The Promise of 5G: Accelerating IoT and Artificial Intelligence at the Edge of the Network

April 22, 2019
The micro-edge will be networked not just with local resources, but with data centers and cloud facilities around the world. Martin Olsen, Vice President, Global Edge and Integrated Solutions at Vertiv, outlines how 5G and edge computing is contributing to IoT and AI advancement. 

Martin Olsen, Vice President, Global Edge and Integrated Solutions at Vertiv, outlines how 5G and edge computing is contributing to IoT and AI advancement. 

Martin Olsen, vice president, global edge and integrated solutions,Vertiv

If you’re one of the 90 million people around the world who use Waze, you probably take it for granted that the voice of Morgan Freeman or Mr. T might help you avoid a traffic jam, a speeding ticket or a repair bill with a helpful, “pothole ahead” or similar warning. But if you stop to think about it, that crowd-sourced navigation app is a marvel of modern technology. Consider: The app collects and analyzes massive volumes of data from users and pushes useful information to other drivers in real time. Waze and its brethren are the real-world embodiment of every significant technology trend of our age – the Internet of Things (IoT), the edge of the network, machine learning, artificial intelligence (AI) and, soon enough, 5G.

Of course, Waze is just the beginning. Self-driving vehicle pilots are taking place in 19 cities, with infrastructure expanding daily to enable future deployments. Estimates suggest that in 2025, about 8 million vehicles will be shipped with some level of autonomous self-driving capabilities, and that introduces complexity an order of magnitude greater than Waze and other navigation systems.

Smart irrigation controllers can detect water leaks and help reduce water consumption in drought-stricken environments.

The infrastructure challenges associated with an autonomous future are substantial, however. An average 25-minute drive to work requires constant data transmission and analysis and real-time adjustments, and that means sophisticated computing not just in the vehicles, but along every roadside, everywhere those autonomous vehicles will travel. Autonomous cars will generate about two terabytes (2,000 gigabytes) of data just on that 25-minute drive to work. To put this in perspective, the average U.S. consumer uses about 10 gigabytes of data per month and would take about 17 years to go through two terabytes.

Of course, navigation and autonomous vehicles are just two examples of the many interesting applications of AI, IoT and even virtual reality emerging around the globe. IT-enabled lampposts that double as data intelligence networks are improving transportation, traffic and personal safety in a variety of ways. Smart irrigation controllers can detect water leaks and help reduce water consumption in drought-stricken environments. Even the NBA has waded into technology revolution, broadcasting five games in virtual/mixed reality during the current season. It’s happening all around us.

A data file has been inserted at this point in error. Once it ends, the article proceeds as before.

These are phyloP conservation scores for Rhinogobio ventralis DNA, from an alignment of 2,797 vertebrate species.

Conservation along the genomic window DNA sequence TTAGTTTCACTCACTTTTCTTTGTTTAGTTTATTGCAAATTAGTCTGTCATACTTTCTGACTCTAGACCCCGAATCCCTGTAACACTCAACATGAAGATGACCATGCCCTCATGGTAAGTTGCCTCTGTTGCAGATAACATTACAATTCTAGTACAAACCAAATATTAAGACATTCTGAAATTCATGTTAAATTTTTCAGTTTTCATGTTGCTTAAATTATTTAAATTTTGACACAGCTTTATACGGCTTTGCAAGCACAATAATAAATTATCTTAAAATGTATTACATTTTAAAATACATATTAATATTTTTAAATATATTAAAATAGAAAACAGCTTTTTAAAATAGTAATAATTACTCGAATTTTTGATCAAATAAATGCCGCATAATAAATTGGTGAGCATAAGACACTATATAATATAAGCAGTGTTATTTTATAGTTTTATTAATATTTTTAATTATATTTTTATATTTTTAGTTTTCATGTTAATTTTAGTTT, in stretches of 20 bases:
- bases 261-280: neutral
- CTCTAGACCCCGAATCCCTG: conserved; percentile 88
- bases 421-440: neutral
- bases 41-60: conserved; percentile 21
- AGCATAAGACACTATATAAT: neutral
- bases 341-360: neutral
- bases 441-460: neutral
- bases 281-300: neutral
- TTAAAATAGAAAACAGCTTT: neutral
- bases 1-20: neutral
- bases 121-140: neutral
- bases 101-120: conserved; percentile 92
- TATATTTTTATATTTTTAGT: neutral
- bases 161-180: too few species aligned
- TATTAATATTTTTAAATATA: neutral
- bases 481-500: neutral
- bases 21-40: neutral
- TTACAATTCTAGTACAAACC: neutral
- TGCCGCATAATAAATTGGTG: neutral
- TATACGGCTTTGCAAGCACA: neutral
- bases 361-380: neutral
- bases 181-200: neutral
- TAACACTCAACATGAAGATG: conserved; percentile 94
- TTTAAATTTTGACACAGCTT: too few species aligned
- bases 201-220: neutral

Some areas are reacting to these advancements faster than others. In Australia, the cities of Adelaide and Canberra are among the global leaders in developing the critical network edge infrastructure needed to support next-generation citizen services and boost the economy. In the U.S., Verizon and Sprint have announced test cities, including Atlanta, Dallas, Miami, New York, Sacramento and Washington, DC, for 5G rollout, and 5G will enable and accelerate all of these innovative technologies.

A more robust, critical edge of the network, leveraging hybrid IT and integrated systems, is delivering compute resources as close as possible to the end user. This, in turn, is inspiring new business models and applications and supercharging the personal experience with the help of a new wave of even smarter mobile devices. At scale, that is translating to smart cities powered by millions of sensors deployed in every imaginable configuration to provide actionable data in real time. It’s the autonomous car writ large.

The IT systems needed to make it all a reality must be unwaveringly reliable, incredibly powerful, capable of low-latency transmission, and small enough to mount on light poles or be stored in omnipresent enclosures. That list presents a significant infrastructure challenge, requiring power protection, thermal management and, importantly, remote monitoring, management and service capabilities. This micro-edge will be networked not just with local resources, but with data centers and cloud facilities around the world.

Daunting? Sure, but also exhilarating. Like taking a trip with the virtual support of fellow Wazers, we may have different destinations, but we are traveling together. I look forward to the journey of a connected future with the boost of 5G.

For more information on these topics, check out our white paper that uses our edge archetypes to identify the most promising use cases for 5G.

Martin Olsen is Vice President, Global Edge and Integrated Solutions for Vertiv.

About the Author

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